On Monday, we talked about issues that gay parents face in custody and visitation cases, with specific emphasis on couples who have always been gay. I don’t say “always” to ignite any kind of nature or nurture debate, but merely to illustrate that there are some differences between gay partners who had children together and divorced, heterosexual couples where one parent engages in a subsequent same sex relationship. Though these people, too, have likely “always” been gay (and I certainly mean no disrespect!), I am trying to draw a distinction between those people who had their own biological children with a different partner before their gay relationship began.
In the first type of case, the question is whether both parents are considered parents for the purposes of sharing a custody and visitation arrangement, mostly because some sort of reproductive technology was more than likely utilized. In this second type of case, the issues are less about giving the gay step parent any rights to the child and more about maintaining access to the children for the biological parent who is now engaged in a same sex relationship. It’s important to make that distinction, because it does make a difference in custody and visitation cases.
The Bottoms case, which we discussed on Monday, is one of this second type of case. In 1995, back when Bottoms was decided, the court found that the lesbian mother shouldn’t have custody of the children because she was engaged in illegal conduct (specifically, sodomy) which rendered her unfit. Not only that, but the court worried that the children would suffer from “social condemnation” from living in a lesbian household.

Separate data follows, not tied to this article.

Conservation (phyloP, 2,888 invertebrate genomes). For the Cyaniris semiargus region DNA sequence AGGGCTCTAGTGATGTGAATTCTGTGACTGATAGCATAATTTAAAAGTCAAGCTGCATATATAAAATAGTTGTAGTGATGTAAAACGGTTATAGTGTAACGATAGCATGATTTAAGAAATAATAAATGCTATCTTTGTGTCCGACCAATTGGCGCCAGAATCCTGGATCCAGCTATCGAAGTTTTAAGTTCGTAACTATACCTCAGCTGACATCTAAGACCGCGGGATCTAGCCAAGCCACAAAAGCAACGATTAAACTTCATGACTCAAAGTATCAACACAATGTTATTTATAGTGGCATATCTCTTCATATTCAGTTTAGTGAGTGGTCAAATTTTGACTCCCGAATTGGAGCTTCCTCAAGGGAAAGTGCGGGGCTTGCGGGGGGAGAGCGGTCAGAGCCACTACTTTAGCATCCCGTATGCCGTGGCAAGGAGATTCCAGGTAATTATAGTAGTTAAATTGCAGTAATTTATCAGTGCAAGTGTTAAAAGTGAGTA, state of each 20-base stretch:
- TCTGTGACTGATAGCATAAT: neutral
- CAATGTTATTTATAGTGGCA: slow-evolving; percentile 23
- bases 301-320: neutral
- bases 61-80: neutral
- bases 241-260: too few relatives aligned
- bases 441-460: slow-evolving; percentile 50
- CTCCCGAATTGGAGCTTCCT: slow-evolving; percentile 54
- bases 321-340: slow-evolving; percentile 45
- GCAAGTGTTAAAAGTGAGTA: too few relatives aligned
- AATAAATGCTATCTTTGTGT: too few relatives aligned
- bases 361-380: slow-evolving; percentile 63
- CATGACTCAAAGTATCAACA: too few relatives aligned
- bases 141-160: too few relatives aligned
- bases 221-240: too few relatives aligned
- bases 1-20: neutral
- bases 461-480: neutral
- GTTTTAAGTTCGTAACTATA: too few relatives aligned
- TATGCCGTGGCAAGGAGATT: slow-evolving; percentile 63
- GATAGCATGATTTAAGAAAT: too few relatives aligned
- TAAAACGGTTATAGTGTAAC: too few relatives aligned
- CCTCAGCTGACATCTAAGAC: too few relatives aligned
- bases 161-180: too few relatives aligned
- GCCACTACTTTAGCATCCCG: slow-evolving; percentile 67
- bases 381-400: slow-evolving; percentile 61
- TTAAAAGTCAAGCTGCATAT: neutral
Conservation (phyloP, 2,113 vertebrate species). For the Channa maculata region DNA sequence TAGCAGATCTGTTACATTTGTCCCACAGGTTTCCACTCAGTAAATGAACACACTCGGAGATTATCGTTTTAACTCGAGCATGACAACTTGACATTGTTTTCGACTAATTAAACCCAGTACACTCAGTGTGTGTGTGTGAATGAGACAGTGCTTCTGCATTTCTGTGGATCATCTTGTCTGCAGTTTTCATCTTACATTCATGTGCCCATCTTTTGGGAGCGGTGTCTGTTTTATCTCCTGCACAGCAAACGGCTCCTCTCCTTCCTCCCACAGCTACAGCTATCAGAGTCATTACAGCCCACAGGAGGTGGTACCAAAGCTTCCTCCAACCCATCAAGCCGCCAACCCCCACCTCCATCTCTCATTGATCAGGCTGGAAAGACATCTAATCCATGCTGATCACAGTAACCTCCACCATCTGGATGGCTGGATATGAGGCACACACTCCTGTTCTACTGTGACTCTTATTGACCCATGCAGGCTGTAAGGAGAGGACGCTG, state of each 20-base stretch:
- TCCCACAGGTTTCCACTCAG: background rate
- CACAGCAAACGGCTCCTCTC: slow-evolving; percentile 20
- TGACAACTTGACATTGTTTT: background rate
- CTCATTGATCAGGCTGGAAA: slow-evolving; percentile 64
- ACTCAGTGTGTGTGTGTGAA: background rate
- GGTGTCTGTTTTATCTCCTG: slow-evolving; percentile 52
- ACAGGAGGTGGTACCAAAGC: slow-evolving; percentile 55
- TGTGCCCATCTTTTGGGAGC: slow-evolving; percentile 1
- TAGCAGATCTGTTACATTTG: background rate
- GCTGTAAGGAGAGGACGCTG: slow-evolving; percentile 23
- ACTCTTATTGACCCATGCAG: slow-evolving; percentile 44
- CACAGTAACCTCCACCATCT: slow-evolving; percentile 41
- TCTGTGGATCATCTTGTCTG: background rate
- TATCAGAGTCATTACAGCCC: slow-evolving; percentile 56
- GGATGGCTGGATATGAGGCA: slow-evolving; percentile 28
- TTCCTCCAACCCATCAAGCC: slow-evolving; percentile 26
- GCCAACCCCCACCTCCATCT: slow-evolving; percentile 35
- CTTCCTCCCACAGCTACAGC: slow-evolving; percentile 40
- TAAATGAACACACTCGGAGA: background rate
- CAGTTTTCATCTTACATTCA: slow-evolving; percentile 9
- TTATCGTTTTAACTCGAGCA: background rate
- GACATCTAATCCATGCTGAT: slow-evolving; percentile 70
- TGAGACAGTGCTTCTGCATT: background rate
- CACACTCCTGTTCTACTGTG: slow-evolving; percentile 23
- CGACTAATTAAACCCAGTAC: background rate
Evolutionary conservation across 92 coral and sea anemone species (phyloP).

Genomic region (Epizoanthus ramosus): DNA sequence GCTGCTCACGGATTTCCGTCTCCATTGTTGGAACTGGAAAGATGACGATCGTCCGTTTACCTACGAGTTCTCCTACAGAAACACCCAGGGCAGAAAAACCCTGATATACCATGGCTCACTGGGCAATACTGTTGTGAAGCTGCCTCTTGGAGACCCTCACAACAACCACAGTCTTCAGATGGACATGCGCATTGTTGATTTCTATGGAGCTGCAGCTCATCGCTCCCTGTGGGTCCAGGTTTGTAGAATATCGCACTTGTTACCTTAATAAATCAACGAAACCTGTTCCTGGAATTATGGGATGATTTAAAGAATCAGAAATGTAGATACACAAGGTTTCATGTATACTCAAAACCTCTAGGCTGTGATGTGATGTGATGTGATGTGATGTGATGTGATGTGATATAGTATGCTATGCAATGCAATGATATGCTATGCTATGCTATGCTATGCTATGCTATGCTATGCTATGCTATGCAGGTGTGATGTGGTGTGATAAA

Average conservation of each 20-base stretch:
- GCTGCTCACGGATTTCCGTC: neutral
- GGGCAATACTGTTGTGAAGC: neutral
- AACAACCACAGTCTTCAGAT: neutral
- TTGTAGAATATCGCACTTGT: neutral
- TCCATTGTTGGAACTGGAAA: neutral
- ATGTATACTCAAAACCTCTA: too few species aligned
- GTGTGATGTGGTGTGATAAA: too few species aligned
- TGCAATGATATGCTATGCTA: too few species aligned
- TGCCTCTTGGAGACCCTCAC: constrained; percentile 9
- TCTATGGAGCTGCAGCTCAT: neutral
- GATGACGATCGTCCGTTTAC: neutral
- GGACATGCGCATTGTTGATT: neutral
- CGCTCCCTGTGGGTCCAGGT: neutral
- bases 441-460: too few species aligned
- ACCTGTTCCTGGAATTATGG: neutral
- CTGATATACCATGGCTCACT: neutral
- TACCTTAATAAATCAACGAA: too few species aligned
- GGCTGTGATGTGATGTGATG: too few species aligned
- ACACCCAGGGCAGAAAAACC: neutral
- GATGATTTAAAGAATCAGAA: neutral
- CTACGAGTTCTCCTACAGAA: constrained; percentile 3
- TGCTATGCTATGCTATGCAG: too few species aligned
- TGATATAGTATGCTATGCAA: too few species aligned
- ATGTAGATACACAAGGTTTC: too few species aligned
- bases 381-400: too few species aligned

To me, 1995 seems practically like the Stone Ages, especially as it relates to custody and visitation. So much has changed! While there’s still the potential for prejudice (I mean, turn on the news) on the basis of sexual orientation, there’s no question that things are better than they used to be. That doesn’t mean that there isn’t a long ways to go until same sex couples receive the same protection under the laws of the Commonwealth as heterosexual couples, but – there’s definitely improvement.
Though being a same sex couple who has had children by assisted reproductive technology has its difficulties, it’s also difficult to be a mom from a formerly heterosexual relationship who is now in a same sex relationship. That fact will almost certainly be raised in court by your child’s father and his attorney, in an attempt to showcase to the court that, on the basis of your sexual orientation you are somehow less fit to have custody.
Is that argument effective – that, based on sexual orientation, a parent is somehow more or less fit to have custody?
Custody cases are always going to be based on the best interests of the child factors, and how they interrelate. Opposing counsel will almost certainly use your sexual orientation as a reason why you are somehow unfit, but he or she can only do so in the context of the custody factors.
How should I structure my case so that my sexual orientation doesn’t take center stage? I’m a good mom and I’ve always been a good mom.